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Dictionary


syn•di•cate



Pronunciation: (
n.sin'di-kit;
v.sin'di-kāt"),
[key]
n., v., -cat•ed, -cat•ing.


n.
1. a group of individuals or organizations combined or making a joint effort to undertake some specific duty or carry out specific transactions or negotiations: The local furniture store is individually owned, but is part of a buying syndicate.
2. a combination of bankers or capitalists formed for the purpose of carrying out some project requiring large resources of capital, as the underwriting of an issue of stock or bonds.
3. Journalism.
a. an agency that buys articles, stories, columns, photographs, comic strips, or other features and distributes them for simultaneous publication in a number of newspapers or periodicals in different localities. Cf. boiler plate (def. 2).
b. a business organization owning and operating a number of newspapers; newspaper chain.
4. a group, combination, or association of gangsters controlling organized crime or one type of crime, esp. in one region of the country.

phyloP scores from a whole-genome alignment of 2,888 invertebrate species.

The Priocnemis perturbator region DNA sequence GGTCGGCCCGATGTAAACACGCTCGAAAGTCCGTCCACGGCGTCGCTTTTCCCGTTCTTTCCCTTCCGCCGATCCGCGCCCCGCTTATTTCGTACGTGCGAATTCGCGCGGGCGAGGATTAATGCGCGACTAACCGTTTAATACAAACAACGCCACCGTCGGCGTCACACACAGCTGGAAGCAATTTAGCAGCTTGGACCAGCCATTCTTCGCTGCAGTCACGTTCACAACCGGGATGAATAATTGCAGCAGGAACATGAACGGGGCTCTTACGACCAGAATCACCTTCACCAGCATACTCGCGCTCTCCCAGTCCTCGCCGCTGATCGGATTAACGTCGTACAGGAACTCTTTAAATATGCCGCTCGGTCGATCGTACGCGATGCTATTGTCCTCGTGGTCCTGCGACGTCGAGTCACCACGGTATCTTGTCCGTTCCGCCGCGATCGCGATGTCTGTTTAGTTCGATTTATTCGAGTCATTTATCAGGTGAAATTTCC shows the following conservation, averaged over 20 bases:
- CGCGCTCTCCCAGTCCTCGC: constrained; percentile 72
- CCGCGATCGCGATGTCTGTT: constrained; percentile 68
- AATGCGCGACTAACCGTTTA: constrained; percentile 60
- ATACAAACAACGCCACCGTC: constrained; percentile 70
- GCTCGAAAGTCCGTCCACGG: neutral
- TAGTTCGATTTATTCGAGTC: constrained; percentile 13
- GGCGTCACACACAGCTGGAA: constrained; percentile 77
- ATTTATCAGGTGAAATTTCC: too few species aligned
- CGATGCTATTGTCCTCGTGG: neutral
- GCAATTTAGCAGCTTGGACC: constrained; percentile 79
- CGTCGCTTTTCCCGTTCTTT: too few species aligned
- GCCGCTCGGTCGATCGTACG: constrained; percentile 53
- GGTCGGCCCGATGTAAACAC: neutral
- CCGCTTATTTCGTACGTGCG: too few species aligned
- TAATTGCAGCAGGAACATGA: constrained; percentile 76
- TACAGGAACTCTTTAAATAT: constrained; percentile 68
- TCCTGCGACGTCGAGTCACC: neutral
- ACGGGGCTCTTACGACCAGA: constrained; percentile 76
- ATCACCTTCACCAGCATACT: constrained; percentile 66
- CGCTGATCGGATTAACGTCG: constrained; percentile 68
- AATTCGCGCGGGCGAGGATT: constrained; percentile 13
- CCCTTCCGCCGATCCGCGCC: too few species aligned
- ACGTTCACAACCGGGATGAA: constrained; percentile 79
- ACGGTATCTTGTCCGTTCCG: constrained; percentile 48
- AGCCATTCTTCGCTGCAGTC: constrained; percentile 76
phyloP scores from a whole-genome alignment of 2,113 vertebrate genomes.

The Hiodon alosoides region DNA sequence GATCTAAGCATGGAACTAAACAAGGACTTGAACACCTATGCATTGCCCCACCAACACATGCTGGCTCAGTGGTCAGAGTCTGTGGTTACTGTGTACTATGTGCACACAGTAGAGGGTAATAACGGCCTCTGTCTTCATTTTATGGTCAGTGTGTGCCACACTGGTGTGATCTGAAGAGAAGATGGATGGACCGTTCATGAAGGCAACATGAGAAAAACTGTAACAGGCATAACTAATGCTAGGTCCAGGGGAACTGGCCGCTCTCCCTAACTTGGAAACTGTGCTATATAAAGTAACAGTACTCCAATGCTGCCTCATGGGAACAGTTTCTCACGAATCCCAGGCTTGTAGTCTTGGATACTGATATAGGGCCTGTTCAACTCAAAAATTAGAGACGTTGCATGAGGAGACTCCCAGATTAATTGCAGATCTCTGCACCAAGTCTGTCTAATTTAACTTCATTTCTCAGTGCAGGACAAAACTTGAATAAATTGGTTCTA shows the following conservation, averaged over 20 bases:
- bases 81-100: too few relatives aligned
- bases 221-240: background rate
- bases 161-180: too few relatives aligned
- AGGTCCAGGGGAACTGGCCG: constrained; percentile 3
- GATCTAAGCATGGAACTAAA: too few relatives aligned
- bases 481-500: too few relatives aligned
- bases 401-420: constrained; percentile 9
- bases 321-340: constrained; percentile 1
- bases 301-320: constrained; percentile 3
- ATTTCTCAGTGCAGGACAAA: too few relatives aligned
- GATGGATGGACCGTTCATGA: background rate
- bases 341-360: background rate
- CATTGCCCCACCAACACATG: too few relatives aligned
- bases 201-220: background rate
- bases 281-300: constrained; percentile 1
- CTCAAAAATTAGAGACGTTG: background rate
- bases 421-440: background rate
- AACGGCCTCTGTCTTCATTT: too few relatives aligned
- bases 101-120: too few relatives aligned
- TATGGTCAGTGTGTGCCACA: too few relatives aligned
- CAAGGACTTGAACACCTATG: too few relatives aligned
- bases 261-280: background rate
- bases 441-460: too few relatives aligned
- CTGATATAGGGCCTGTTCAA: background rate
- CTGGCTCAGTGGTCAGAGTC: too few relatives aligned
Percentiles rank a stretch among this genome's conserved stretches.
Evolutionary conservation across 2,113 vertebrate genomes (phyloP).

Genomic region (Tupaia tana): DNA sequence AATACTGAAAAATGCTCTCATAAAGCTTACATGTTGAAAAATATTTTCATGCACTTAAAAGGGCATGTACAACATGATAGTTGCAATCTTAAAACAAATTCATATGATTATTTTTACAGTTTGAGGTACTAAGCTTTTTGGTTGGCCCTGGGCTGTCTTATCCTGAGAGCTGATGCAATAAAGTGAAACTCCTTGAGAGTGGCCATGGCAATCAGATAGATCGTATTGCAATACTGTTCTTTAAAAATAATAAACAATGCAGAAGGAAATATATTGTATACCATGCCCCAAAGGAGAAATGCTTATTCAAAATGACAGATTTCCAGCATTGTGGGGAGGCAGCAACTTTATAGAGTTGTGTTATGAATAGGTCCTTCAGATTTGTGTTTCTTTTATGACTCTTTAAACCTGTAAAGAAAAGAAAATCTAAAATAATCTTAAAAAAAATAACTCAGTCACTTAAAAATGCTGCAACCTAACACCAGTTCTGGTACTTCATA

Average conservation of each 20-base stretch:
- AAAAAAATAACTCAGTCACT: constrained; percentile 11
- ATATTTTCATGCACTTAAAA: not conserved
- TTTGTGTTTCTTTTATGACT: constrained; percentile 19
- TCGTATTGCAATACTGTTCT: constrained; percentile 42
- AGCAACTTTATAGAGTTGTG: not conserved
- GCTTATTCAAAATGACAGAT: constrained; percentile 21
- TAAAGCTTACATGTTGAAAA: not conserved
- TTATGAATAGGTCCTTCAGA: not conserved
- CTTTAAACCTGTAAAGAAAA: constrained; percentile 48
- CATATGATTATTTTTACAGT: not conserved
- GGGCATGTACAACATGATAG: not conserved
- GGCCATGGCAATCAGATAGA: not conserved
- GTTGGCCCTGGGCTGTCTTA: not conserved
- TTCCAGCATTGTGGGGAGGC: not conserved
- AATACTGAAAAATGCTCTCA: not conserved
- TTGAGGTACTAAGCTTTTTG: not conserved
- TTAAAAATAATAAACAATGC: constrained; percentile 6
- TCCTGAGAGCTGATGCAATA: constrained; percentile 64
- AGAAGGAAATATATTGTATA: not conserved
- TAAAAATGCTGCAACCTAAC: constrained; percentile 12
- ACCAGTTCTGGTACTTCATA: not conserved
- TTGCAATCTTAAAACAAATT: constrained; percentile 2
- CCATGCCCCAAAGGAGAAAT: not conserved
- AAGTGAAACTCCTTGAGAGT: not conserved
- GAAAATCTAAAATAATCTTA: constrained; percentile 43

5. a council or body of syndics.
6. a local organization of employers or employees in Italy during the Fascist regime.

v.t.
1. to combine into a syndicate.
2. to publish simultaneously, or supply for simultaneous publication, in a number of newspapers or other periodicals in different places: Her column is syndicated in 120 papers.
3. Television.to sell (a program, series, etc.) directly to independent stations.
4. to sell shares in or offer participation in the financial sharing of (a risk venture, loan, or the like): to syndicate a racehorse among speculators; to syndicate a loan among several banks.

v.i.
to combine to form a syndicate.

Random House Unabridged Dictionary, Copyright © 1997, by Random House, Inc., on Infoplease.

syndicalismsyndiotactic
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